Most organisations express the need to modernise the way people work, and to move people to ‘work like they play’. Unfortunately, there are scant few organisations that have a clear understanding of what it means to operate as a ‘digital workforce’. The focus is all too often on technologic solutions to bring about the digital workplace (technology in the workplace), rather than on creating the conditions that will ensure organisations have a ‘digital workforce’ (digitally-enabled employees). This article looks at the disparate digital states inside and outside the organisation and highlights the importance of taking a people-first approach.
The challenge is to ‘work like we play’ Outside the organisation the digital experience is rich and amorphous. Applications distil and combine content. A rich network of conversations are carried out over multiple devices, often with two or more on the go at the same time. Content consumption habits are increasing in sophistication and smart phones are at the centre of this. News aggregators pull in from multiple sources, allowing the consumer to select the feeds and subjects of the most interest to them. People connect with each other through a range of applications, such as Facebook Messenger, Viber, Skype, LinkedIn and the in-built texting on phones. Smart phones provide information in-context and facilitate the completion of tasks anywhere and at any time. This is a digital experience of choice - not of limitation. It allows people to choose and; presuming there is little-to-no cost implication, why not take the same approach inside the organisation?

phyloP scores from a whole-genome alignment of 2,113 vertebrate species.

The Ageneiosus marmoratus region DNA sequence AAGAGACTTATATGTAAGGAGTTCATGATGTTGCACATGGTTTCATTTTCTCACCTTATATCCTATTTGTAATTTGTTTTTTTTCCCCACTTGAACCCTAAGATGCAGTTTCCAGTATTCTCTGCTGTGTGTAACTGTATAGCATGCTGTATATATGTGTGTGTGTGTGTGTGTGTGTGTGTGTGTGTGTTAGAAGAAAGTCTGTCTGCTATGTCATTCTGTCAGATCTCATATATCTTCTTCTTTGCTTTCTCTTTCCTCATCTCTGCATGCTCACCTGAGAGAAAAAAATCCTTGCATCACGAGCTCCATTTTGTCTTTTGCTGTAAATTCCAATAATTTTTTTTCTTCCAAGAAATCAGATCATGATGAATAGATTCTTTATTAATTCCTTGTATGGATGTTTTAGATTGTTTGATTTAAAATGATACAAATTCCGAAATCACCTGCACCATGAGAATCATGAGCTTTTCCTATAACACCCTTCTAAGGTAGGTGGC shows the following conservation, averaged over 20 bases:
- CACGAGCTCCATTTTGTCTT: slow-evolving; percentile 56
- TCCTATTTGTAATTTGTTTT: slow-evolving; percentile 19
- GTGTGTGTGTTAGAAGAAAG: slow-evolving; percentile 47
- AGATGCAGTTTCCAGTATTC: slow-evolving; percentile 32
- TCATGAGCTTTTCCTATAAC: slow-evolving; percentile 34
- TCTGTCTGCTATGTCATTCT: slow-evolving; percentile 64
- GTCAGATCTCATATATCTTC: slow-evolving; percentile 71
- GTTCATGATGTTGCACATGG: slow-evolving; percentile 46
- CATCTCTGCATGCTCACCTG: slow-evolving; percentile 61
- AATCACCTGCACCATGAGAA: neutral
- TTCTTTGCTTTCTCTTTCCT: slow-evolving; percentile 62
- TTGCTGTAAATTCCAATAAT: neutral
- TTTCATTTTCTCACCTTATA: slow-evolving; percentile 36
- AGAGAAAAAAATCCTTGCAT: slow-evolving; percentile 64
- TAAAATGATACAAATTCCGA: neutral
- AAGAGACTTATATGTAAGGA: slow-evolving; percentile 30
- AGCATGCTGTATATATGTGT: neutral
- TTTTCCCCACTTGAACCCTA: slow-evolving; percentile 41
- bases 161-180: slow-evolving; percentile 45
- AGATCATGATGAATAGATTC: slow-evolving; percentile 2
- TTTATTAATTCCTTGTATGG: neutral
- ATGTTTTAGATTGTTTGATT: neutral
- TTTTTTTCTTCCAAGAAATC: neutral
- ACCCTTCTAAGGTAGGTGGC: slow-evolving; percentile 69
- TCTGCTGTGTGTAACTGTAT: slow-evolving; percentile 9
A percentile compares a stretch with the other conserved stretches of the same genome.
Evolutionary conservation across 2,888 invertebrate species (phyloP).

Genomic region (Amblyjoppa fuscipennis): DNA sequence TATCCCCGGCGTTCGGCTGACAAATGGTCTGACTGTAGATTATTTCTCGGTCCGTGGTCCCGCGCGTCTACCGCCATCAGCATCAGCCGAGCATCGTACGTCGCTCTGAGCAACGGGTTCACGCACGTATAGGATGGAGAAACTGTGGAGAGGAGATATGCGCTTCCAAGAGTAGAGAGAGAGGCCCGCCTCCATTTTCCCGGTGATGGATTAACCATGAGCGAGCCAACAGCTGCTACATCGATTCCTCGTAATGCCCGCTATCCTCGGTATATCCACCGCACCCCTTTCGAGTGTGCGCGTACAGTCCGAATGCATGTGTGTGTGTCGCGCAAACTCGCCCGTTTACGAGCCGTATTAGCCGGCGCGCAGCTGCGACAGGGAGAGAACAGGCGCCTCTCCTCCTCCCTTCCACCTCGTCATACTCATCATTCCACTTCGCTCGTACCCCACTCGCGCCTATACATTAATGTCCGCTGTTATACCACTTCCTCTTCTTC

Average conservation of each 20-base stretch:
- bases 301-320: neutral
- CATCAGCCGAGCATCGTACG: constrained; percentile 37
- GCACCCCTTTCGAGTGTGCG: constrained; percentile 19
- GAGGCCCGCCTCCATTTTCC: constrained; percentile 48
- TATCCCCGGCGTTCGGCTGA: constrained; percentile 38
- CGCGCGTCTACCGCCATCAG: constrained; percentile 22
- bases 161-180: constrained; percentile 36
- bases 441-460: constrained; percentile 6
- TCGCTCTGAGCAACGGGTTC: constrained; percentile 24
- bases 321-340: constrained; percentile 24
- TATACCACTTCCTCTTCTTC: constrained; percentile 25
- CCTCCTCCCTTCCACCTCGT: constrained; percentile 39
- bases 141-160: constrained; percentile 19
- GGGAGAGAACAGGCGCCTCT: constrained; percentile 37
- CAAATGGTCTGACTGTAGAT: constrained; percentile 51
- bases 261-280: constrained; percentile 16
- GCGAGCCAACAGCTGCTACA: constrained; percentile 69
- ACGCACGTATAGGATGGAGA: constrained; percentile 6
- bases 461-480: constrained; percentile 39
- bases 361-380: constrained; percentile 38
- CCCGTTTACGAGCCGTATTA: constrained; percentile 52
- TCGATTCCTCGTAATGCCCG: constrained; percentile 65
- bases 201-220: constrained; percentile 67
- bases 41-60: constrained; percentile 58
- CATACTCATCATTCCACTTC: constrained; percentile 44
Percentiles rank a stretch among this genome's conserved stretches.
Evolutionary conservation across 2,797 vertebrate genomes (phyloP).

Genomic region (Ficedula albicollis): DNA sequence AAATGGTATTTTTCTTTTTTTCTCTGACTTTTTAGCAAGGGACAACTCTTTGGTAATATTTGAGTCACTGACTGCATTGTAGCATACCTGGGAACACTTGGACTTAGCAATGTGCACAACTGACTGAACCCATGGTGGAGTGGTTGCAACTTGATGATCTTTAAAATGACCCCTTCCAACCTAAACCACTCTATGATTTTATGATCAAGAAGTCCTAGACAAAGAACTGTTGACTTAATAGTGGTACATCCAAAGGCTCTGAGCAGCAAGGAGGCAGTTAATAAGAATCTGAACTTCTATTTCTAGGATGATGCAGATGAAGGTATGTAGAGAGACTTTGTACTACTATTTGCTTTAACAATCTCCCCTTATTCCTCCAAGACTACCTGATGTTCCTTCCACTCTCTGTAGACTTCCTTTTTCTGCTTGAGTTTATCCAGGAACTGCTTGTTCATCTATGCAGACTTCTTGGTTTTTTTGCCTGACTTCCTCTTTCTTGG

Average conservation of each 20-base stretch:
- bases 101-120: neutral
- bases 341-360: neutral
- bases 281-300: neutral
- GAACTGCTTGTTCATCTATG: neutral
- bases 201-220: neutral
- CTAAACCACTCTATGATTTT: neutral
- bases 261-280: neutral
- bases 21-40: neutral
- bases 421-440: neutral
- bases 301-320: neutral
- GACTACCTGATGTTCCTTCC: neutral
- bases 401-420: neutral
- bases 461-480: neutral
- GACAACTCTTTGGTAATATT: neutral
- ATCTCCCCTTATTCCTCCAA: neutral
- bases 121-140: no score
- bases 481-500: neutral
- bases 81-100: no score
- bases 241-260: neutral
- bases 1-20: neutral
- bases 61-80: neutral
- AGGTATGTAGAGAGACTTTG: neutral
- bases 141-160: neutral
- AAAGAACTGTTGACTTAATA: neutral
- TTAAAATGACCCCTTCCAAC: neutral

People are accustomed to moving from a phone to a tablet, laptop or desktop machine in a seamless way. Permissions are remembered, recent conversations appear and so on. In the background, machine learning works away to create the best experience for any given individual based on the places (digital and physical) visited and the preferences made.
People are the digital workforce Devices and applications connect people with information, and also provide a new, rich network of people. It is the combination of the two, that sets the conditions necessary for ‘serendipitous discovery.’ From gaining reassurance that the upcoming product purchase is best, or getting the latest cute animal meme to share; people play a significant role in turning us onto online experiences that we may have not otherwise found. These experiences come pre-qualified (a friend, or a friend’s friend twice removed recommended it), and it is therefore more likely to suit. Passive intranets compound poor productivity
Organisations struggle to bring a modern digital experience inside the organisation and to make current systems and technologies suitable for the new digitally-savvy employee. Intranets are usually passive. They are conceptualised as ‘an internal website’, and conceived as an isolated piece of technology. Users have no option other than to go in and seek out the required information. Most provide a poor experience (if any) on mobile devices, removing any opportunity for in-context experiences.
Intranets have a starring role to play in the modern organisation The intranet is the key interface to the expanding digital working environment. As new and varied technologies are introduced to organisations, the intranet provides the opportunity to deliver a cohesive experience for staff and a point of integration regardless of device, or location. It is the rich digital ecosystem (chat, video, social, commenting, content mashups, real-time working, personalisation, search, mobile, etc.), that progresses intranets from their current static and under-utilised state.